U.S. Rep. Brian Fitzpatrick of Bucks County may be an endangered species — a moderate Republican who makes a point of working with Democrats.
In 2017, the Republican majority in both houses means controversial bills, most notably one to repeal the Affordable Care Act, can pass without a without a single Democratic vote.
The first-time congressman, who ran and won a competitive seat his brother vacated last year, sat down with NewsWorks/WHYY to share his impressions of seeking compromise in this divisive environment. Here are four of Fitzpatrick’s takeaways from his first eight months in Washington:
1. Partisanship is even more shocking in person.
“I came out of the FBI which was a collaborative environment” where everyone worked towards a common goal, Fitzpatrick said. “When I got to Congress, there was a lot of party line voting going on. A little bit of a Hatfield vs. McCoy environment,” referencing a famous 19th century feud between two families that regularly erupted into murderous rampages.
2. He’s not surprised party-line voting isn’t working on health care.
“It’s between ⅕ and ⅙ of our economy and touches 100 percent of our people,” Fitzpatrick said. “Why would we ever want a party-line vote on that?”
A house bill to repeal the Affordable Care Act passed the House in May, with a handful of Republicans, including Fitzpatrick, voting against it. Still, repeated efforts to pass similar bills in the Senate keep falling short of the basic majority needed to get through that body.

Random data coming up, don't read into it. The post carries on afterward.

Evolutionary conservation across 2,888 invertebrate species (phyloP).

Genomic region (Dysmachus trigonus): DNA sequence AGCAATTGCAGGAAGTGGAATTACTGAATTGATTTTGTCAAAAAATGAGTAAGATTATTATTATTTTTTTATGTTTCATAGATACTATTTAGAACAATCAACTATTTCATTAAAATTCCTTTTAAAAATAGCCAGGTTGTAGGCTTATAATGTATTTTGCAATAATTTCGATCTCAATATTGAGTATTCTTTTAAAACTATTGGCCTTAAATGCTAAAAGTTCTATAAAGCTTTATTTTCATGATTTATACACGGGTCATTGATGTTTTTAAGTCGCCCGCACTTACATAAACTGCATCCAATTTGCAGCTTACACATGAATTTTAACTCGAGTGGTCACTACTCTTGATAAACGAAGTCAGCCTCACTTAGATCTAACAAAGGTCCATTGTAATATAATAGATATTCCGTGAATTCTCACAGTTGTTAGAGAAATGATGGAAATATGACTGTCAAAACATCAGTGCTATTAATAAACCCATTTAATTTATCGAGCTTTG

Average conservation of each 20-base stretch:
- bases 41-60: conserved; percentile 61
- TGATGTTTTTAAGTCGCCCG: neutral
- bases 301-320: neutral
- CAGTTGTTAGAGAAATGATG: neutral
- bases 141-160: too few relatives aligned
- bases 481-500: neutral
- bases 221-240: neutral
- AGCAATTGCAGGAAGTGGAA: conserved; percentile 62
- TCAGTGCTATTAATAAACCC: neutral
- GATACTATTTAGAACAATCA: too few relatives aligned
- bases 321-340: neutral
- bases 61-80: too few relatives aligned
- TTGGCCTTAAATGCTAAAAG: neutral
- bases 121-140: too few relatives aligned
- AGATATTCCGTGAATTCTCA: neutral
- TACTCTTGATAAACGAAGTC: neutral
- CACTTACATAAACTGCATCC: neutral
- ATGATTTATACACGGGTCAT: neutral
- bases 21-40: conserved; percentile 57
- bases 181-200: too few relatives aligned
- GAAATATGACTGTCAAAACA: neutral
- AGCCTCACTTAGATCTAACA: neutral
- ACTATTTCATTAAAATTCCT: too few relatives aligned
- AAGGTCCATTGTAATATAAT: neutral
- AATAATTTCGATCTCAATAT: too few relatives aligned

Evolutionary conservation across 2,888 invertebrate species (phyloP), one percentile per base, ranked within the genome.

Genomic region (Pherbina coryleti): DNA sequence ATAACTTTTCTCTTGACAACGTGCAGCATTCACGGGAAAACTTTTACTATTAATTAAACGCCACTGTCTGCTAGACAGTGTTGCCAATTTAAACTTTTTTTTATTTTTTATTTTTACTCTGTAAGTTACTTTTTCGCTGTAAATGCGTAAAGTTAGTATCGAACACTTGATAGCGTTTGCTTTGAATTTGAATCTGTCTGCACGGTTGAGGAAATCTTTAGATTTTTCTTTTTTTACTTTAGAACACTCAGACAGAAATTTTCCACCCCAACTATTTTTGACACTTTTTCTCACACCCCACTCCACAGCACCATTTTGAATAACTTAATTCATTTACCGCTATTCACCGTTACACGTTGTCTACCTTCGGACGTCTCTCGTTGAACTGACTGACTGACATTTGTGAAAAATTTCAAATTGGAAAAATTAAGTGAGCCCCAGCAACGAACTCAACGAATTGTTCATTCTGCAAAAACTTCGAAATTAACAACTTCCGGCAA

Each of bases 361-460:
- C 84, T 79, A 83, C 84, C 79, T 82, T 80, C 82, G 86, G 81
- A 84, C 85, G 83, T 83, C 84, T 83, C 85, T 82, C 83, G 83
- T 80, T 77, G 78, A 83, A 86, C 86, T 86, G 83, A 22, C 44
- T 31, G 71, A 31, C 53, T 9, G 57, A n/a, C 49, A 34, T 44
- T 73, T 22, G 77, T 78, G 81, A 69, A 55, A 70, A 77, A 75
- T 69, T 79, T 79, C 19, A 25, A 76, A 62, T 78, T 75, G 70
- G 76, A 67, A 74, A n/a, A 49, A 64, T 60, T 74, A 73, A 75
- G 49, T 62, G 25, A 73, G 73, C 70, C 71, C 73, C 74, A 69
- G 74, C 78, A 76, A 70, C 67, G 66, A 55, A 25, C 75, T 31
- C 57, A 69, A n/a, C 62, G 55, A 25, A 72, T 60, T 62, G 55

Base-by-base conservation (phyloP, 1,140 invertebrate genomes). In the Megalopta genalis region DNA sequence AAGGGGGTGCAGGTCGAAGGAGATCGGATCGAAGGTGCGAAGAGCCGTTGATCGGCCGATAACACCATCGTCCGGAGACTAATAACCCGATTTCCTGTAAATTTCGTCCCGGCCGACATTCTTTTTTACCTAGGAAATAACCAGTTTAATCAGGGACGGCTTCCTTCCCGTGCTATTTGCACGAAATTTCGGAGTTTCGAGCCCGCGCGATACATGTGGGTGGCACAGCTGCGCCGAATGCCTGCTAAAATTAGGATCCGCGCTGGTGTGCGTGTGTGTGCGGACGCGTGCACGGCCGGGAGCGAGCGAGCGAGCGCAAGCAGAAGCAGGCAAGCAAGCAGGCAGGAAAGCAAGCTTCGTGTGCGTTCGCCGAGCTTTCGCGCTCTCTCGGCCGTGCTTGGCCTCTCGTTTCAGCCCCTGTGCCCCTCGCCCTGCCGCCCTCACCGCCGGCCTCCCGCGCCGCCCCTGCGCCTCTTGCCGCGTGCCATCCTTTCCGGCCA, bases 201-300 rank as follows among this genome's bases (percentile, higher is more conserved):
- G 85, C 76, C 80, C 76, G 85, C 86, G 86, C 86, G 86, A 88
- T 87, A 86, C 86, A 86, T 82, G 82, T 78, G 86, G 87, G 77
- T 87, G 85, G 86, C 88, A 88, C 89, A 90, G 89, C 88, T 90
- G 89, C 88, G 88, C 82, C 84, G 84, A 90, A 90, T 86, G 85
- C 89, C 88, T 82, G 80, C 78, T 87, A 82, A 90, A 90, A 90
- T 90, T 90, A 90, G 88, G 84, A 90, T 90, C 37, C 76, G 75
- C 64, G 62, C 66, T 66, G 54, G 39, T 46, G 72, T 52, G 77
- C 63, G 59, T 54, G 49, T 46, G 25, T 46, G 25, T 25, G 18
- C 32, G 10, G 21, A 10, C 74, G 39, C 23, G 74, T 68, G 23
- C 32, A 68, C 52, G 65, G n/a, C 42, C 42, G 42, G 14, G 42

However, that doesn’t mean policies with support from both Democrats and Republicans have traction, either. As a member of the bipartisan Problem Solvers Caucus, Fitzpatrick lobbied for a bill that would stabilize parts of the insurance marketplace. However, that bill stalled without enough support from Republican leadership.
3. Congress’ job is no different with Trump in office.
“It’s the same as it would have been under a Clinton presidency,” Fitzpatrick said. “Members of Congress are independently elected. Constitutionally, we’re supposed to be serving as an independent, Constitutional check on the executive no matter who they are or what party they’re from.”
That has meant disagreeing with the leader of his party from time to time, either on the tone or content of President Trump’s policies. On the President’s recent comments calling North Korean dictator Kim Jong Un a “rocket man…on a suicide mission,” Fitzpatrick said: “I certainly would use different language. What I will say is, I think it’s important on the same token to call out [hostile] regimes.”
Fitzpatrick, along with President Trump, has repeatedly criticized the nuclear disarmament deal with Iran signed by President Obama, and singled out that country as especially hostile to U.S. interests.
4. If you can’t bring people together nationally, start by doing it locally.
Fitzpatrick said he uses the same tactics for trying to reach policy compromises at the district level as he does in Congress.
“A few weeks back, I got some environmental groups together with some township officials who were dealing with some, in their view, really burdensome stormwater management issues.” Getting these two sides together to talk about environmental standards may not end their disagreement, said Fitzpatrick, but it starts by bringing everybody to the table.